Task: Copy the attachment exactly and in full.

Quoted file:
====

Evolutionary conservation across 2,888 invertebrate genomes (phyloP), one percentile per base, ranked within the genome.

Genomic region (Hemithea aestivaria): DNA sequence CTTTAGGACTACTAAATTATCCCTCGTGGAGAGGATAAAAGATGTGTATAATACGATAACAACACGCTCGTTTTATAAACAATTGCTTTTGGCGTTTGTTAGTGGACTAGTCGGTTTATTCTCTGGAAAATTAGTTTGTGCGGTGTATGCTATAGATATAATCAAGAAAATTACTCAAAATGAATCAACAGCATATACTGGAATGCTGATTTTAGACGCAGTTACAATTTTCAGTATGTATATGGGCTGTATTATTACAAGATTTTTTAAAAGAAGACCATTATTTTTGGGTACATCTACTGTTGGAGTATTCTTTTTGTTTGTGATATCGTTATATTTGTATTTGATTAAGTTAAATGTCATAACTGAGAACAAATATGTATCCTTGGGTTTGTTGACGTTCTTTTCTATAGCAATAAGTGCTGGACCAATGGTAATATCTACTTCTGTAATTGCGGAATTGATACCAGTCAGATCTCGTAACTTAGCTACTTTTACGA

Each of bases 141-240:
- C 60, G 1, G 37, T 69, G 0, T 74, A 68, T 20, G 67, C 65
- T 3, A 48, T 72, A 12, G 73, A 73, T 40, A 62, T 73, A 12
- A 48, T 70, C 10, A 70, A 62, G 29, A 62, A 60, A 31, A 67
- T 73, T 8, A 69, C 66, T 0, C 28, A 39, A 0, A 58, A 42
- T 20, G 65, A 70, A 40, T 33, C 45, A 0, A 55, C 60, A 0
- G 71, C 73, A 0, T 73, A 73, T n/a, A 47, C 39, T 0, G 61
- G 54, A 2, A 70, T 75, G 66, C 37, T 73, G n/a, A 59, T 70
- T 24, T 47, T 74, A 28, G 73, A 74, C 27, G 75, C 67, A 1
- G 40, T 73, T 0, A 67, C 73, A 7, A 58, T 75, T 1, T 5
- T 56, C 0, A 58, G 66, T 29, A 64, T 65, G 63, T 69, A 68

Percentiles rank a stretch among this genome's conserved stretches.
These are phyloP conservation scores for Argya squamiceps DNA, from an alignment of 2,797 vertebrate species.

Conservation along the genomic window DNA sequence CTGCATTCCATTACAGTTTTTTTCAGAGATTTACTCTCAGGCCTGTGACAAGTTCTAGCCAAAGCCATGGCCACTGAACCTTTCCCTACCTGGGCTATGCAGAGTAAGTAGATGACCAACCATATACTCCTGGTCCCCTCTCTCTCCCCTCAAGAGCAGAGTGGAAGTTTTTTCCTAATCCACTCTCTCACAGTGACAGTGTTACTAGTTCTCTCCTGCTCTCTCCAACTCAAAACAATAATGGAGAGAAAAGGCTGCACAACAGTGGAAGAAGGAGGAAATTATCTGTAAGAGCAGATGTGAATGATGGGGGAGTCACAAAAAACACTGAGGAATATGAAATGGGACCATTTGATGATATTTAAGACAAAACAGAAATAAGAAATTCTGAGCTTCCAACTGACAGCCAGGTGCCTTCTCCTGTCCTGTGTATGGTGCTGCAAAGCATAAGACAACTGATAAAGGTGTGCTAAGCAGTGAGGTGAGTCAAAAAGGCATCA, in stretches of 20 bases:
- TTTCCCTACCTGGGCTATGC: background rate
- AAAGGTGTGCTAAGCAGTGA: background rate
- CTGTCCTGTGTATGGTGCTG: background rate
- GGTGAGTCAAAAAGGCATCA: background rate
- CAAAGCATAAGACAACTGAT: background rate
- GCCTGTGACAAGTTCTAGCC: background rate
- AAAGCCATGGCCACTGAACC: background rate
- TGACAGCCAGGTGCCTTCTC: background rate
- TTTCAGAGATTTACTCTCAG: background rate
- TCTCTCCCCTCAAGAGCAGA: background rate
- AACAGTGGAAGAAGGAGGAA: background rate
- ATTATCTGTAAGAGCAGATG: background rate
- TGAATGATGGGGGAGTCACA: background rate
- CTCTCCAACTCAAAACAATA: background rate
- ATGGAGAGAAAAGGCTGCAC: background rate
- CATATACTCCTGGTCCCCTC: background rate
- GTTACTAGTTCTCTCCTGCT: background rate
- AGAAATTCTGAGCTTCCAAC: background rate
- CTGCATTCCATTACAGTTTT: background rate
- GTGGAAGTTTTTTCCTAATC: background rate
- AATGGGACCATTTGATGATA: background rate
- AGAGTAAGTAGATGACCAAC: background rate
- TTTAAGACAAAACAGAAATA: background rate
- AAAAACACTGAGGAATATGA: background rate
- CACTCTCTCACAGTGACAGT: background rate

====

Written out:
Evolutionary conservation across 2,888 invertebrate genomes (phyloP), one percentile per base, ranked within the genome.

Genomic region (Hemithea aestivaria): DNA sequence CTTTAGGACTACTAAATTATCCCTCGTGGAGAGGATAAAAGATGTGTATAATACGATAACAACACGCTCGTTTTATAAACAATTGCTTTTGGCGTTTGTTAGTGGACTAGTCGGTTTATTCTCTGGAAAATTAGTTTGTGCGGTGTATGCTATAGATATAATCAAGAAAATTACTCAAAATGAATCAACAGCATATACTGGAATGCTGATTTTAGACGCAGTTACAATTTTCAGTATGTATATGGGCTGTATTATTACAAGATTTTTTAAAAGAAGACCATTATTTTTGGGTACATCTACTGTTGGAGTATTCTTTTTGTTTGTGATATCGTTATATTTGTATTTGATTAAGTTAAATGTCATAACTGAGAACAAATATGTATCCTTGGGTTTGTTGACGTTCTTTTCTATAGCAATAAGTGCTGGACCAATGGTAATATCTACTTCTGTAATTGCGGAATTGATACCAGTCAGATCTCGTAACTTAGCTACTTTTACGA

Each of bases 141-240:
- C 60, G 1, G 37, T 69, G 0, T 74, A 68, T 20, G 67, C 65
- T 3, A 48, T 72, A 12, G 73, A 73, T 40, A 62, T 73, A 12
- A 48, T 70, C 10, A 70, A 62, G 29, A 62, A 60, A 31, A 67
- T 73, T 8, A 69, C 66, T 0, C 28, A 39, A 0, A 58, A 42
- T 20, G 65, A 70, A 40, T 33, C 45, A 0, A 55, C 60, A 0
- G 71, C 73, A 0, T 73, A 73, T n/a, A 47, C 39, T 0, G 61
- G 54, A 2, A 70, T 75, G 66, C 37, T 73, G n/a, A 59, T 70
- T 24, T 47, T 74, A 28, G 73, A 74, C 27, G 75, C 67, A 1
- G 40, T 73, T 0, A 67, C 73, A 7, A 58, T 75, T 1, T 5
- T 56, C 0, A 58, G 66, T 29, A 64, T 65, G 63, T 69, A 68

Percentiles rank a stretch among this genome's conserved stretches.
These are phyloP conservation scores for Argya squamiceps DNA, from an alignment of 2,797 vertebrate species.

Conservation along the genomic window DNA sequence CTGCATTCCATTACAGTTTTTTTCAGAGATTTACTCTCAGGCCTGTGACAAGTTCTAGCCAAAGCCATGGCCACTGAACCTTTCCCTACCTGGGCTATGCAGAGTAAGTAGATGACCAACCATATACTCCTGGTCCCCTCTCTCTCCCCTCAAGAGCAGAGTGGAAGTTTTTTCCTAATCCACTCTCTCACAGTGACAGTGTTACTAGTTCTCTCCTGCTCTCTCCAACTCAAAACAATAATGGAGAGAAAAGGCTGCACAACAGTGGAAGAAGGAGGAAATTATCTGTAAGAGCAGATGTGAATGATGGGGGAGTCACAAAAAACACTGAGGAATATGAAATGGGACCATTTGATGATATTTAAGACAAAACAGAAATAAGAAATTCTGAGCTTCCAACTGACAGCCAGGTGCCTTCTCCTGTCCTGTGTATGGTGCTGCAAAGCATAAGACAACTGATAAAGGTGTGCTAAGCAGTGAGGTGAGTCAAAAAGGCATCA, in stretches of 20 bases:
- TTTCCCTACCTGGGCTATGC: background rate
- AAAGGTGTGCTAAGCAGTGA: background rate
- CTGTCCTGTGTATGGTGCTG: background rate
- GGTGAGTCAAAAAGGCATCA: background rate
- CAAAGCATAAGACAACTGAT: background rate
- GCCTGTGACAAGTTCTAGCC: background rate
- AAAGCCATGGCCACTGAACC: background rate
- TGACAGCCAGGTGCCTTCTC: background rate
- TTTCAGAGATTTACTCTCAG: background rate
- TCTCTCCCCTCAAGAGCAGA: background rate
- AACAGTGGAAGAAGGAGGAA: background rate
- ATTATCTGTAAGAGCAGATG: background rate
- TGAATGATGGGGGAGTCACA: background rate
- CTCTCCAACTCAAAACAATA: background rate
- ATGGAGAGAAAAGGCTGCAC: background rate
- CATATACTCCTGGTCCCCTC: background rate
- GTTACTAGTTCTCTCCTGCT: background rate
- AGAAATTCTGAGCTTCCAAC: background rate
- CTGCATTCCATTACAGTTTT: background rate
- GTGGAAGTTTTTTCCTAATC: background rate
- AATGGGACCATTTGATGATA: background rate
- AGAGTAAGTAGATGACCAAC: background rate
- TTTAAGACAAAACAGAAATA: background rate
- AAAAACACTGAGGAATATGA: background rate
- CACTCTCTCACAGTGACAGT: background rate